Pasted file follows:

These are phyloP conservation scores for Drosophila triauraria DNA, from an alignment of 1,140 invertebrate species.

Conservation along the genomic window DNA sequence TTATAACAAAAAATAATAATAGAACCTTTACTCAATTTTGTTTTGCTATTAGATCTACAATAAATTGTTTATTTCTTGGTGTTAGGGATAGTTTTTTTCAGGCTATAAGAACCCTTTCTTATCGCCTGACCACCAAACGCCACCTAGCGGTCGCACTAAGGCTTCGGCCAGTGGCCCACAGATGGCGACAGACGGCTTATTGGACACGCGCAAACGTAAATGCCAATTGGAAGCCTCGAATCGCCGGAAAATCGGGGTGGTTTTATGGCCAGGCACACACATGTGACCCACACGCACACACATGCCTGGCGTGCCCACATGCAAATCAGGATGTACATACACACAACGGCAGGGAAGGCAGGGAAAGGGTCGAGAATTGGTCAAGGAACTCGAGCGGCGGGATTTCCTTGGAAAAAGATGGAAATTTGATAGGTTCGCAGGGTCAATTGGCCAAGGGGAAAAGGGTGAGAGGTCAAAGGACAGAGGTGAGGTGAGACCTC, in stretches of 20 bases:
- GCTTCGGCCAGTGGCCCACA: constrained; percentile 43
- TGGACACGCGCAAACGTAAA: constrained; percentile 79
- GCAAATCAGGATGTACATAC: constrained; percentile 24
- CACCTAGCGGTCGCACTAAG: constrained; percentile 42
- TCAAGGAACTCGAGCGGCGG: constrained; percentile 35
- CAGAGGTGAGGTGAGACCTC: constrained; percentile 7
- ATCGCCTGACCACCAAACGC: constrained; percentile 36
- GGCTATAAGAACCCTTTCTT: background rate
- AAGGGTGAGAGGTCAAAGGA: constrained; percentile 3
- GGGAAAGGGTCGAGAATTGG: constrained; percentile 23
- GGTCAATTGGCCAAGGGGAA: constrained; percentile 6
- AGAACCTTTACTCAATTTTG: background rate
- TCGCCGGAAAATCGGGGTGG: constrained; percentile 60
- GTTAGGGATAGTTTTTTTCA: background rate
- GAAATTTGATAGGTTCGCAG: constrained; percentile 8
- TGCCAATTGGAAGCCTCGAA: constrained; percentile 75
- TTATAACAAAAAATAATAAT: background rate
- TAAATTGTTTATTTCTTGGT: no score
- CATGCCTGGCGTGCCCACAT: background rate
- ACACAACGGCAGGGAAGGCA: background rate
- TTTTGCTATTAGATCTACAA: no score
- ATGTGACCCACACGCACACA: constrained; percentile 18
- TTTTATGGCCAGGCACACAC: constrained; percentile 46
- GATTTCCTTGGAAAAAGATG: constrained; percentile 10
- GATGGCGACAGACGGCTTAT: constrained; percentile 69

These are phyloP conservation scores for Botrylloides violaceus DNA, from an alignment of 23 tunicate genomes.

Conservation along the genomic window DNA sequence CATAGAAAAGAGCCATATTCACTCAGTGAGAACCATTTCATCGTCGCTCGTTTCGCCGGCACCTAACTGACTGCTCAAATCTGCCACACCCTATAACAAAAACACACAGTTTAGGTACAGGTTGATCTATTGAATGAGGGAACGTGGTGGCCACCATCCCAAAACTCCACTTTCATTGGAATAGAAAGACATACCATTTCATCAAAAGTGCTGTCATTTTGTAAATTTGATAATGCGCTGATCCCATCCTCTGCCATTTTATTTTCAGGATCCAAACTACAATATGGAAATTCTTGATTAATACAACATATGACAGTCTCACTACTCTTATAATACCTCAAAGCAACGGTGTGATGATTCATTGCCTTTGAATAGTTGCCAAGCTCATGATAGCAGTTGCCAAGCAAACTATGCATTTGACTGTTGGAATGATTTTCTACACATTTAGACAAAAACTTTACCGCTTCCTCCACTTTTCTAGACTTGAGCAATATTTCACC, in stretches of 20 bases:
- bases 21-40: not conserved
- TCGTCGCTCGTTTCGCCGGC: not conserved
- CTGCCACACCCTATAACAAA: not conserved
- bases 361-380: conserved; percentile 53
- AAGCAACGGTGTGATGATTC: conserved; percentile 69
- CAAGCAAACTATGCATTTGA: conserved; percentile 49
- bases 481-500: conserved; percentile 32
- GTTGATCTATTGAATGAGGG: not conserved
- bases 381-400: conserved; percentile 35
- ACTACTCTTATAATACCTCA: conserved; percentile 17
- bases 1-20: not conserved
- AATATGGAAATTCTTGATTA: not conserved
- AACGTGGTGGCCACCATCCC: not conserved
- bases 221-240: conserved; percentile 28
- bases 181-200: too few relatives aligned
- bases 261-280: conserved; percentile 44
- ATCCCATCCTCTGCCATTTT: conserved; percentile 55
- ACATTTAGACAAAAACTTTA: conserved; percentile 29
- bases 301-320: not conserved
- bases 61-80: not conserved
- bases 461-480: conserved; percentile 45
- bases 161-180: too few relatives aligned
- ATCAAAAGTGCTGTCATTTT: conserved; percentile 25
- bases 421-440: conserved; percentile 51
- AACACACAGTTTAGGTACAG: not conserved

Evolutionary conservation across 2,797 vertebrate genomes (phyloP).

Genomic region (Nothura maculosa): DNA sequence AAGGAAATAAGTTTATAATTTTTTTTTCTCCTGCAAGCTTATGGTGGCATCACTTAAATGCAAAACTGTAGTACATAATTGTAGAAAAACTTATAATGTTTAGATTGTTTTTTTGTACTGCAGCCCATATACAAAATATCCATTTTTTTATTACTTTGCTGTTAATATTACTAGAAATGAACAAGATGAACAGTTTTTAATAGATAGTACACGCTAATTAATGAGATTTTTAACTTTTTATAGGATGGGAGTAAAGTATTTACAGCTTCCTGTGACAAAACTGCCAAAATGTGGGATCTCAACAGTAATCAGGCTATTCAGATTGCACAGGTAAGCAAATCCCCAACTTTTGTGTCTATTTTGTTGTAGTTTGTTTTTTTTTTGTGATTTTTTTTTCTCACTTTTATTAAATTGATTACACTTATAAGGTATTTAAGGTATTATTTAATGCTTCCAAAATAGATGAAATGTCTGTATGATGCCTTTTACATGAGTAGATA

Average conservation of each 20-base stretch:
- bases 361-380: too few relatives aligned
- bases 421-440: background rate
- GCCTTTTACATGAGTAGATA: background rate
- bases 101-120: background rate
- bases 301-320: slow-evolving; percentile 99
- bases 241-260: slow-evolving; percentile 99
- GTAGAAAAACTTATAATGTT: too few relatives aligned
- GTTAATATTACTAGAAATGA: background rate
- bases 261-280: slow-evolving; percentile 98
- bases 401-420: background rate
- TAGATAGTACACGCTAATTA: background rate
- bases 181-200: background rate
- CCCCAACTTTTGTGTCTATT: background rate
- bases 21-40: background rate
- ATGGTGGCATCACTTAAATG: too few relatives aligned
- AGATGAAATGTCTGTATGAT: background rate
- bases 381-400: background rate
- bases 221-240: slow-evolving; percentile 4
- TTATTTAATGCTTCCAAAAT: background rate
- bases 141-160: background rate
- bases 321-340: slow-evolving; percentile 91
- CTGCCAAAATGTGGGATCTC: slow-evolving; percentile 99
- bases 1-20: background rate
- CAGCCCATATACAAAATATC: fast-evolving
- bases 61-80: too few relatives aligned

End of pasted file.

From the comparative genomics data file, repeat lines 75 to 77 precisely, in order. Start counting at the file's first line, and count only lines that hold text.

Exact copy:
- bases 221-240: slow-evolving; percentile 4
- TTATTTAATGCTTCCAAAAT: background rate
- bases 141-160: background rate